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Publication numberUS4462208 A
Publication typeGrant
Application numberUS 06/421,780
Publication dateJul 31, 1984
Filing dateSep 23, 1982
Priority dateSep 23, 1982
Fee statusLapsed
Also published asCA1210111A, CA1210111A1, EP0104783A2, EP0104783A3
Publication number06421780, 421780, US 4462208 A, US 4462208A, US-A-4462208, US4462208 A, US4462208A
InventorsRobert H. Hicks, Steve M. Senko, Roland J. Budenaers, Richard L. Teno
Original AssigneeGeneral Motors Corporation
Export CitationBiBTeX, EndNote, RefMan
External Links: USPTO, USPTO Assignment, Espacenet
Regeneration control system for a diesel engine exhaust particulate filter
US 4462208 A
Abstract
An apparatus for igniting the particulates trapped in a particulate filter used with a diesel engine supplied with fuel with an agent for reducing the ignition temperature of the particulate when it is determined that a predetermined concentration of particulates at which the particulates will undergo self-sustained combustion have accumulated in the filter.
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Claims(1)
The embodiments of the invention in which an exclusive property or privilege is claimed are defined as follows:
1. An exhaust purifying system in combination with a diesel engine having an exhaust conduit into which combustion byproducts including carbon particulates are discharged, the system comprising, in combination:
means effective to supply fuel to the engine to undergo combustion, the fuel including an agent effective to lower the combustion temperature of the carbon particulates in the combustion byproducts so that a concentrated deposit of the carbon particulates of a predetermined concentration will undergo self-sustained combustion after ignition;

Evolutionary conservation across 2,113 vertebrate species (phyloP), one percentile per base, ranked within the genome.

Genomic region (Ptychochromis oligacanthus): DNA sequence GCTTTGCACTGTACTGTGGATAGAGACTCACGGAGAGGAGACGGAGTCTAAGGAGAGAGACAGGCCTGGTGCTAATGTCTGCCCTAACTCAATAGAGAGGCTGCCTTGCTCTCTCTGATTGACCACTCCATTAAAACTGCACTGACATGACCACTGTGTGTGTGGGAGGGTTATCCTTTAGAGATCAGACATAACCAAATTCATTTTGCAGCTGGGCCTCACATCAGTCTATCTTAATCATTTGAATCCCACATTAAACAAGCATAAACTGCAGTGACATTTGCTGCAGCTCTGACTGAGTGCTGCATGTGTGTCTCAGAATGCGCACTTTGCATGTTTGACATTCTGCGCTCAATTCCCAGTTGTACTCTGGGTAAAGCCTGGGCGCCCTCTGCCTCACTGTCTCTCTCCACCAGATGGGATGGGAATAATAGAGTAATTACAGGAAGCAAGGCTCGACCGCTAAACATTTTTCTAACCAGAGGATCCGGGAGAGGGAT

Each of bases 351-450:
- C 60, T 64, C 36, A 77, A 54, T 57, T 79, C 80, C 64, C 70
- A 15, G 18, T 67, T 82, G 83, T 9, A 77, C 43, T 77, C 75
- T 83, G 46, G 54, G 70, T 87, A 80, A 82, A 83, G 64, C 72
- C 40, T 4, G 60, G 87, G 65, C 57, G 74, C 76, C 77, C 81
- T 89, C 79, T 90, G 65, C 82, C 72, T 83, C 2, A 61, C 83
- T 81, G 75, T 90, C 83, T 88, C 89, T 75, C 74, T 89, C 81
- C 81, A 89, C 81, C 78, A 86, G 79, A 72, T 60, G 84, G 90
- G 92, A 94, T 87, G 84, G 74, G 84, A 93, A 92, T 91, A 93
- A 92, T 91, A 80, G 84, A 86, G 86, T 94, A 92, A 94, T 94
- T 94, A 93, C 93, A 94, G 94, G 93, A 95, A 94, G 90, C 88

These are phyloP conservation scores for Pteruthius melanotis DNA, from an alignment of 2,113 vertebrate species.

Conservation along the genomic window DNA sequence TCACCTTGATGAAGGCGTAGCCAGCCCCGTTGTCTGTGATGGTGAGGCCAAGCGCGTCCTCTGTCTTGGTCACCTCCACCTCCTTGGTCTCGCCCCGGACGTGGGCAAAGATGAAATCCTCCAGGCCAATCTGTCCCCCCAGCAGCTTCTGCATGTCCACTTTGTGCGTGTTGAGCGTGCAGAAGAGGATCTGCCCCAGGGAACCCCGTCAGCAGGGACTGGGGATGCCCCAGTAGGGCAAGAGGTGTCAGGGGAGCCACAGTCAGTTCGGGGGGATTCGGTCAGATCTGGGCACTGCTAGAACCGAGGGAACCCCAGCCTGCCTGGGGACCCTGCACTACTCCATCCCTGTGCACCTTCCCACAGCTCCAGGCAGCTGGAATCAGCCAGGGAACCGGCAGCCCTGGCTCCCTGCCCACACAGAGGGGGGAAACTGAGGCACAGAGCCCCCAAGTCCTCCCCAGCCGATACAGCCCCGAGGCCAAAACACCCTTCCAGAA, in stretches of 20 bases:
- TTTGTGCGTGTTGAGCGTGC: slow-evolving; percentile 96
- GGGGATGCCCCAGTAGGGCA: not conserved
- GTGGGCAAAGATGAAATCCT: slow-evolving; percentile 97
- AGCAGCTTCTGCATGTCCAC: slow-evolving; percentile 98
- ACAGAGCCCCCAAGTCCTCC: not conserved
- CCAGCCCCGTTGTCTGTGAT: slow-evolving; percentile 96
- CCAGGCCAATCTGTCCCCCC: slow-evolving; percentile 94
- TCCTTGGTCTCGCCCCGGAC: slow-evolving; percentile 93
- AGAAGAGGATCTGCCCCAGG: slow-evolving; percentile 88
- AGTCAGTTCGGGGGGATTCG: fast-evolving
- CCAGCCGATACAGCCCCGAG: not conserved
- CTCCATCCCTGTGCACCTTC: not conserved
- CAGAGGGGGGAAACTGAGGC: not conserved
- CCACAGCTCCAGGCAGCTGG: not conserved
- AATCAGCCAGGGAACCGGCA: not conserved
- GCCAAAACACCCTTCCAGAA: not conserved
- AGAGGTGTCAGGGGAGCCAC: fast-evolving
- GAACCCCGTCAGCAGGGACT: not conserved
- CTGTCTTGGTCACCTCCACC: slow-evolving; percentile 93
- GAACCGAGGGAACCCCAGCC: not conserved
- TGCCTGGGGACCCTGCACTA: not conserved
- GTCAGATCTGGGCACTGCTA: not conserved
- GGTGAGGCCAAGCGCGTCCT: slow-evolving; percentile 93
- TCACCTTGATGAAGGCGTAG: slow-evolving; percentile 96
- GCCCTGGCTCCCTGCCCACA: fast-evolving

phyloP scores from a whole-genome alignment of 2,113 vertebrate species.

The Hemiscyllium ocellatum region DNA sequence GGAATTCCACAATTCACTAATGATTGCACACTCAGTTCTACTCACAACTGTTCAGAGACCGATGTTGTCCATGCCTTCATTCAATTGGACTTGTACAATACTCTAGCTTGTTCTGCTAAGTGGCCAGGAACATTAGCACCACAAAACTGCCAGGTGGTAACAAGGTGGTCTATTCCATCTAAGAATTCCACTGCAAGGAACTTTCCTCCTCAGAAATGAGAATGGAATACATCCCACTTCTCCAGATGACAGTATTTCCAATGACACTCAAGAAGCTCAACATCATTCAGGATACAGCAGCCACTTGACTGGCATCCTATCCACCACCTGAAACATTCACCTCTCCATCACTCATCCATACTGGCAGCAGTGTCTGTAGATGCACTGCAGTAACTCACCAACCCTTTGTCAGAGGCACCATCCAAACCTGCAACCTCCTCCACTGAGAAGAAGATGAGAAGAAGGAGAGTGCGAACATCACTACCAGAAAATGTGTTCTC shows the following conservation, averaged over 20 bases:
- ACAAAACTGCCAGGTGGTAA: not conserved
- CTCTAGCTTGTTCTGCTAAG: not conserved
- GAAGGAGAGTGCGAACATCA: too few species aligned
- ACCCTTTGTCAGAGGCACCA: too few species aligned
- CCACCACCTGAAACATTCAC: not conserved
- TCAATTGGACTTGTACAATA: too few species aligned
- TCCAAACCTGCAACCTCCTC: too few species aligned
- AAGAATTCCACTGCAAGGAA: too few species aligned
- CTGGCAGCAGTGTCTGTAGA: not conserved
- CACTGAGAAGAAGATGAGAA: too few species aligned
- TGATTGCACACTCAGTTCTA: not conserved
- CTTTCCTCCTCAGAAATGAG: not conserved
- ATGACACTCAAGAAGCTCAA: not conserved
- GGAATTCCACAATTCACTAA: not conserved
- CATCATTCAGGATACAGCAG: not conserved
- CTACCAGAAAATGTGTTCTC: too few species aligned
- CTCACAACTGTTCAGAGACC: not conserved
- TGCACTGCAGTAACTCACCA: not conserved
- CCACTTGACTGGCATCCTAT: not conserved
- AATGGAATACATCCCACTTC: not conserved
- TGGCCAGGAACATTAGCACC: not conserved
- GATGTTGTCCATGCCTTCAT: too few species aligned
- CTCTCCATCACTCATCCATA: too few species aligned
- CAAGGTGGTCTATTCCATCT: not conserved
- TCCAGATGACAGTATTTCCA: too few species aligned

a filter disposed in the exhaust conduit effective to collect the carbon particulates in the combustion byproducts, the pressure in the exhaust conduit upstream of the filter having a value related to the concentration of the carbon particulates collected by the filter and to the flow rate of the combustion byproducts;
circuit means responsive to a predetermined engine operating parameter representative of the flow rate of the combustion byproducts effective to provide a schedule of values of pressure in the exhaust conduit upstream of the filter that represents a collection of carbon particulates at the predtermined concentration;
means effective to measure the predetermined engine operating parameter;
means effective to measure the pressure in the exhaust conduit upstream of the filter;
ignition means effective to ignite the carbon particulates collected by the filter at least at one point on the filter when the measured pressure is equal to the scheduled pressure at the measured engine operating parameter to regenerate the filter through self-sustained combustion of the carbon particulates; and
means effective to inhibit the ignition means from igniting the carbon particulates for a predetermined time period following each ignition of the carbon particulates, the time period allowing the particulates to accumulate to the predetermined concentration in all areas of the filter in the event self-sustained combustion did not occur resulting in partial regeneration of the filter.
Description

This invention relates to diesel engine exhaust gas treatment and in particular to a regeneration system for periodically incinerating collected particulates in an exhaust gas particulate filter.

It is known in the art to provide a diesel engine with a particulate filter to collect particulates from the exhaust gas stream during engine operation. Such particulates consist largely of carbon particles which, with continued engine operation, tend to plug the filter causing a restriction to normal exhaust gas flow and eventually adversely affecting engine operation. Such a restriction may be avoided by periodically cleaning the particulates from the exhaust gas filter.

Various methods for cleaning the particulates from an exhaust filter have been proposed. One suggested method is to increase the diesel engine exhaust gas temperature by throttling the engine intake air to a level at which the trapped particulates in the filter are incinerated. Another suggested method is to increase the engine exhaust gas temperature to the combustion temperature of the collected particulates by injecting and burning fuel or gas at a point upstream of the particulate filter.